Last week during my “iPractice on an iPad” session at the Ohio State Bar Association’s Legal Technology Conference, I was proclaiming how the iPad can be useful to pull up information from the web when you’re out of the office.
One gentleman asked about certain web sites that require you to use Internet Explorer or Firefox to navigate their site. His specific example was the Ohio Bureau of Worker’s Compensation at www.ohiobwc.com. He regularly visited the site to access claim documents for clients, which were usually PDF files. When you visit this site from Safari on a Mac, or Mobile Safari on an iPhone or iPad, you get a message that says “your Internet browser is not compatible with this site.”
It’s hard to tell how common this is, but it’s extremely frustrating when you run your practice from a Mac. I see it commonly on sites from government-type agencies (e.g. municipal sites, law enforcement, court sites, etc.).
The reasons for requiring a certain browser can vary, but if you’ve ever developed a website, you know there are some annoying differences between how various web browsers render HTML. Sometimes it’s just easier to standardize on one browser type and require visitors to conform. And if you’re going to do that, you go for the browser that has the largest market share, which means that Internet Explorer (running on Windows) is going to win out.
On a Mac…
On a Mac, this means Safari won’t let you into those sites and you’ll get a messages similar to above. Fortunately, this can be easily fixed by either changing the “User Agent” in Safari’s developer menu (thereby “spoofing” the website into thinking Safari is acting like IE), or simply downloading Firefox or Chrome for the Mac.
If you really, REALLY need IE on the Mac, I am fond of running CrossOver Mac that allows me to run the single instance of IE. In other words, I don’t fire up Parallels or VMware Fusion just to run IE.
On an iPad or iPhone…
On the iPad and iPhone, we’re stuck by default with Mobile Safari which is actually an incredible web browser and truly revolutionized mobile web browsing (anyone remember what is was like to surf the Web on a Palm Treo??).
Thankfully we DO have a few other choices for web browsing on iOS devices with the help of the App store.
One of web browsing apps I regularly turn to comes from our friends at Readdle. They offer a free browser for the iPad called Terra. It’s a very simple, streamlined browser, but it does offer tabs and impressive speed. It’s not as full featured as what you get in Mobile Safari, but I find myself switching over to it now all the time (in fact, when a link opens in Mobile Safari, you can simply replace the “http” in the address bar with “terra” and the page will open in the Terra browser).
There’s not a lot of settings available in Terra, but one important one is the “Identify As” feature. Here, you can “trick” a website into thinking that Mobile Safari is actually a desktop version of IE 6 or Firefox 3.6. You can change the option at any time, but this works flawlessly – the website you’re visiting doesn’t know any different.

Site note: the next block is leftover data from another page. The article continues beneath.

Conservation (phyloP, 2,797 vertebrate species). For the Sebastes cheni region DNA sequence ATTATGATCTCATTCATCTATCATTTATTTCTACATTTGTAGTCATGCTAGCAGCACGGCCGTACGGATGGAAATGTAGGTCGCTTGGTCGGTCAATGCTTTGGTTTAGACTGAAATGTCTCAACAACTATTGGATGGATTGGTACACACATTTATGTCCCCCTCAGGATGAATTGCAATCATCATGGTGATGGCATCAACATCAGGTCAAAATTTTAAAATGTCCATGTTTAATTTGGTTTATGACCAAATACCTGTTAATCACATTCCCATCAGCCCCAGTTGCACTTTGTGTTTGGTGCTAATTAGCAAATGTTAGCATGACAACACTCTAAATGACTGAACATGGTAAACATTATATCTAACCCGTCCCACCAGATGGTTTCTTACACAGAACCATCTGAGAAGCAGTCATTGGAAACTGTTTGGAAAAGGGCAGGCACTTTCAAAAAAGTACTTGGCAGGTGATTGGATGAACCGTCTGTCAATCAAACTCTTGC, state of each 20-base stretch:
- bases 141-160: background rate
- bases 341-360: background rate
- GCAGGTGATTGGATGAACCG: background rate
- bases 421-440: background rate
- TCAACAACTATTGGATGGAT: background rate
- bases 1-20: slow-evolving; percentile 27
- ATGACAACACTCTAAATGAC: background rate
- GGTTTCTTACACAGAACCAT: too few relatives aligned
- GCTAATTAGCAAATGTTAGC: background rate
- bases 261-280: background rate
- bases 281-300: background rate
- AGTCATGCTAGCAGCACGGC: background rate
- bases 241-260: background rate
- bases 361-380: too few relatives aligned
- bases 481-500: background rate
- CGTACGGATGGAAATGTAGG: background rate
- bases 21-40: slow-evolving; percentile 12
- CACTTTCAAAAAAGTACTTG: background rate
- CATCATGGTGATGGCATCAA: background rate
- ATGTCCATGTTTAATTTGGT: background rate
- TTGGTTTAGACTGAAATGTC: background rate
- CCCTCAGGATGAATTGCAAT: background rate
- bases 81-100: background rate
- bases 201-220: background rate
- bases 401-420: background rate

There are several other iOS alternate web browsers in the App store but I keep coming back to Atomic Web Browser (for both iPhone & iPad). There’s a free Lite version, but I recommend paying the 99¢ for the full version that includes several additional features – most importantly for this post the ability to “Identify Browser As” several different desktop browsers including IE 6, 7, 8 or Firefox 3.
The gentleman that asked the question about visiting the Ohio BWC site actually didn’t have an iPad, but he did use an iPhone. I had him download the Atomic Web Browser for iPhone and change the “Identify Browser As” to set it as Internet Explorer 6. He was able to log on, put in a client’s claim number, and download the PDFs he needed no problem. From there, he could e-mail the PDF, download it, or just read it on his iPhone.
Using another browser on your iPhone or iPad…
Why use another browser on your iPhone or iPad? You don’t have to, of course. There’s no way to change your default browser from Mobile Safari. But most of the alternate browsers are only 99¢ so I recommend downloading one (like the Atomic Web Browser) just to have on your iOS device in case you need it.
What are the advantages of an alternate iOS web browser?
- Tabs – I live by tabbed browsing on my Macs, and I’ve sorely missed it on my iPhone and iPad. I can’t stand the fact that when you create a new page in Mobile Safari that it goes to that black screen where you select a different window. Terra, Atomic Browser, and many other browsers offer tabs. I also like the fact that I can have a new tab open in the BACKGROUND, which means I can continue to read the current page while another page loads up in the background.
- Full Screen – we have limited space on our iOS devices, so why not maximize it? Most third-party browsers offer a full screen mode so that the web page content takes up the entire screen.
- Ad block, multi-touch options, color themes, etc.